I’ve always had a lot of respect for Ed Snowden, and this account, not only of how the powers that be are watching us all, but of the personal journey through his entire life leading up to the point where he decided to spill the US Government’s secrets to us all, echoes that aching question that has always been in the back of my mind when it comes to Snowden. If in the same position as him, and faced with the same dilemma, would you have the guts to come forward? Ed is a natural teacher. He takes pleasure in explaining impossibly technical systems in layman’s terms, and if you’ve spent any time at all watching his webcasts or online appearances, you will read this book and hear his voice in your head as you go along. Permanent Record is a terrifying book. Googling some of the stuff talked about here will get put you on a list, so the man himself says. I wanted to pay for the book in cash at a bricks and mortar store, but my girlfriend bought this for me as a gift. In reality however, Permanent Record doesn’t tell us anything new or revolutionary about the surveillance systems that Snowden made public in 2013. Despite this, I thoroughly enjoyed reading this autobiographical work, and I hope the years are kinder to Mr. Snowden than they are to a lot of other whistleblowers.

Mayhem – A Grand Declaration Of War (2018)

Mayhem – A Grand Declaration Of War (2018)

Well, I absolutely snoozed on this, that much I can tell you. Imagine my shock then, when chucking this on and thinking “oh, cracking, a remaster should even out the rougher, more heavily compressed edges of A Grand Declaration…” – the difference here is staggering. It sounds as if the record has been completely re-recorded. I half expected Attila to crop up and do some throat-singing. The immediate notice is the absence of the overblown drum triggers. The sound is warmer and more organic and natural, and I suppose you could also say this – to lesser degrees – about the vocals and guitars too. Maniac’s insane ramblings are much less dense and aren’t dripping with reverb or effects. Perhaps the most welcomed change of all is that Necrobutcher’s bass is now audible, and drenched in a lovely fuzz. Dare I actually say it, but A Grand Declaration actually sounds like a proper black metal record here. The trouble is, is that it is kind of crap. Its absolutely lifeless. It has that warm, treble heavy, treated and loud production that almost every metal record has these days, and whilst I absolutely agree that the sound on the original release of this album was polarizing, this remaster has completely and utterly missed the point of the original record. Gone are the cold, barren, punishing industrial-tinged mechanical hellscapes that puzzled us so. The electronic passages are almost completely removed, which is just poppycock. Poppycock I say! A Grand Declaration Of War might have been weird, obtuse, or even, truly, up its own arse, but I think it was light years ahead of its time and its probably my favourite Mayhem record. As interesting as it is for the first couple of tracks, this complete overhaul and reworking to fit the band’s current sound and aesthetic was absolutely unnecessary.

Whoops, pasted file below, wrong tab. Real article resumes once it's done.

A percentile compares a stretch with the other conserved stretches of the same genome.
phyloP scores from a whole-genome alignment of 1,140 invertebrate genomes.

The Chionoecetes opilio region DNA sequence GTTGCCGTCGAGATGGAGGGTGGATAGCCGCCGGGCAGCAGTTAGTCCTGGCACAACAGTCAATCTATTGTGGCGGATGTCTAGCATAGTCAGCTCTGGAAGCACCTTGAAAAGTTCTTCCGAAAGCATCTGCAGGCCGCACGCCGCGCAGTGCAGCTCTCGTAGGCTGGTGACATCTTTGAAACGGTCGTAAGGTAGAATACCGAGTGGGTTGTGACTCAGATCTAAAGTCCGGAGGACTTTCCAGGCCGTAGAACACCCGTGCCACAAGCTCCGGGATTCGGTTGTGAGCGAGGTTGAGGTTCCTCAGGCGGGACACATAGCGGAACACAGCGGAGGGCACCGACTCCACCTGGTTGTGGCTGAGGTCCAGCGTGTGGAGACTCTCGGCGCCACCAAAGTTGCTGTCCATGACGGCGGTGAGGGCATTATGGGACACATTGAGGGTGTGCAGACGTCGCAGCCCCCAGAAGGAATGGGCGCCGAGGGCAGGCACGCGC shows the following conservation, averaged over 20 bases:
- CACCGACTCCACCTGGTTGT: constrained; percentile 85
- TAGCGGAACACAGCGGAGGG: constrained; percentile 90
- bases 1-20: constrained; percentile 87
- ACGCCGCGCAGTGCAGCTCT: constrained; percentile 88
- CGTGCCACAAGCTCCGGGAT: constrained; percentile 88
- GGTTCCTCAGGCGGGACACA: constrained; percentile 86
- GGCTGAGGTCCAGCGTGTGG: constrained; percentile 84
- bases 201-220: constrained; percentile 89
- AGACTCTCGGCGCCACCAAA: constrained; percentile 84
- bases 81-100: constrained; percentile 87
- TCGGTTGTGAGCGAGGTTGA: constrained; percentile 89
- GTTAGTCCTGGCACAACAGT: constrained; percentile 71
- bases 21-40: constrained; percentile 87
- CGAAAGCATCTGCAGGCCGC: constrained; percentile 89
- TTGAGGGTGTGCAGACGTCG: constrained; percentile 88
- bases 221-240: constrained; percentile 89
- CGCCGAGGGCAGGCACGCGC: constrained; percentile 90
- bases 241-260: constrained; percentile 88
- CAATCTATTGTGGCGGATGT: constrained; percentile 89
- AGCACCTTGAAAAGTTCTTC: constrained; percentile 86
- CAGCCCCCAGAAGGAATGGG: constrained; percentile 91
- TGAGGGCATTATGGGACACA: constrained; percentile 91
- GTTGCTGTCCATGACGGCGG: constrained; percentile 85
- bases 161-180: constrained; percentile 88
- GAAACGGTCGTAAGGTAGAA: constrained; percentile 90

Aborym – With No Human Intervention (2003)

Aborym – With No Human Intervention (2003)

Lightening fast black metal a la Thorns meets the more blockier, Matrix-influenced techno of the late 90s. Where Thorns has that cold air to it all, Aborym has the energy and vibrancy of the soundtrack to something you’d hear in an exclusive sex club full of vampires wearing PVC, or something. That is, at least, when the electronics are playing. When the group focus on things more black metal-ly, one must admit that the scale of the songwriting borders on epic. This is best summed up in the title track. The black metal blurred with the industrial sides is best summed up in the hideously titled “Does Not Compute”. All in all, a strong record but a bit dodgy in places.

Boards Of Canada – Geodaddi (2002)

Boards Of Canada – Geodaddi (2002)

Lush, gorgeous, unfolding electronics and ambient soundscapes driven forward by pulsing and catchy beats. Oh, and you’ve got the Salad Fingers music in there too, just to shit you up out of the blue if you associate that tune with Dai Firth’s menacing creations. I’ve never been one for the hipster hype train of Boards Of Canada but it is hard to deny their genius, and Geodaddi cements that.

Jeff VanderMeer – The Southern Reach Trilogy I: Annihilation (2014)

Jeff VanderMeer – The Southern Reach Trilogy I: Annihilation (2014)